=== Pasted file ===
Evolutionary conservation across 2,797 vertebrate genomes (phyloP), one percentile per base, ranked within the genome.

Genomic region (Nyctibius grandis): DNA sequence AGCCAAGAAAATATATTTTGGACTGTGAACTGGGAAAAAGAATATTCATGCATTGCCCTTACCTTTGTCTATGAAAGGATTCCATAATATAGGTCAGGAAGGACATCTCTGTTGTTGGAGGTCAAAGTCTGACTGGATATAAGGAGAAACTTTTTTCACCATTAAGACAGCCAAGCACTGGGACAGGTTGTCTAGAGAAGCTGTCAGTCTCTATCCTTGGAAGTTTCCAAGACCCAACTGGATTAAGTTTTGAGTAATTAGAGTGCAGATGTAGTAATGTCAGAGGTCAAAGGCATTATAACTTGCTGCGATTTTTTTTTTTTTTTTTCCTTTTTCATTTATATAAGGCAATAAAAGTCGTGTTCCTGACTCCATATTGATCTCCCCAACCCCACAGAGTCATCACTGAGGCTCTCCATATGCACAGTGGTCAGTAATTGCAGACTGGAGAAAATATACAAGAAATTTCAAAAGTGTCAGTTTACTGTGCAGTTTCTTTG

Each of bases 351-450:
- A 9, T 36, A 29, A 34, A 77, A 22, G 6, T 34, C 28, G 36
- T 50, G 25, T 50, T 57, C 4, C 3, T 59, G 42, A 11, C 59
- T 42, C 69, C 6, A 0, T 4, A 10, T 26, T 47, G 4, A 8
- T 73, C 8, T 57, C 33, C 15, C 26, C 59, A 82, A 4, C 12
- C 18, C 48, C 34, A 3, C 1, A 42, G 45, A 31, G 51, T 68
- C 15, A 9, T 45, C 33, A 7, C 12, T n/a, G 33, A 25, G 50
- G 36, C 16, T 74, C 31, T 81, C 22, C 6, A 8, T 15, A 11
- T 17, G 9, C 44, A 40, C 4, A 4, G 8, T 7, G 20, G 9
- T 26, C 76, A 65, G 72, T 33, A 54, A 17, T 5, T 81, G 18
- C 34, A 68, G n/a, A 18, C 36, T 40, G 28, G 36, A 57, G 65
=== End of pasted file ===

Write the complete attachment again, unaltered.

Evolutionary conservation across 2,797 vertebrate genomes (phyloP), one percentile per base, ranked within the genome.

Genomic region (Nyctibius grandis): DNA sequence AGCCAAGAAAATATATTTTGGACTGTGAACTGGGAAAAAGAATATTCATGCATTGCCCTTACCTTTGTCTATGAAAGGATTCCATAATATAGGTCAGGAAGGACATCTCTGTTGTTGGAGGTCAAAGTCTGACTGGATATAAGGAGAAACTTTTTTCACCATTAAGACAGCCAAGCACTGGGACAGGTTGTCTAGAGAAGCTGTCAGTCTCTATCCTTGGAAGTTTCCAAGACCCAACTGGATTAAGTTTTGAGTAATTAGAGTGCAGATGTAGTAATGTCAGAGGTCAAAGGCATTATAACTTGCTGCGATTTTTTTTTTTTTTTTTCCTTTTTCATTTATATAAGGCAATAAAAGTCGTGTTCCTGACTCCATATTGATCTCCCCAACCCCACAGAGTCATCACTGAGGCTCTCCATATGCACAGTGGTCAGTAATTGCAGACTGGAGAAAATATACAAGAAATTTCAAAAGTGTCAGTTTACTGTGCAGTTTCTTTG

Each of bases 351-450:
- A 9, T 36, A 29, A 34, A 77, A 22, G 6, T 34, C 28, G 36
- T 50, G 25, T 50, T 57, C 4, C 3, T 59, G 42, A 11, C 59
- T 42, C 69, C 6, A 0, T 4, A 10, T 26, T 47, G 4, A 8
- T 73, C 8, T 57, C 33, C 15, C 26, C 59, A 82, A 4, C 12
- C 18, C 48, C 34, A 3, C 1, A 42, G 45, A 31, G 51, T 68
- C 15, A 9, T 45, C 33, A 7, C 12, T n/a, G 33, A 25, G 50
- G 36, C 16, T 74, C 31, T 81, C 22, C 6, A 8, T 15, A 11
- T 17, G 9, C 44, A 40, C 4, A 4, G 8, T 7, G 20, G 9
- T 26, C 76, A 65, G 72, T 33, A 54, A 17, T 5, T 81, G 18
- C 34, A 68, G n/a, A 18, C 36, T 40, G 28, G 36, A 57, G 65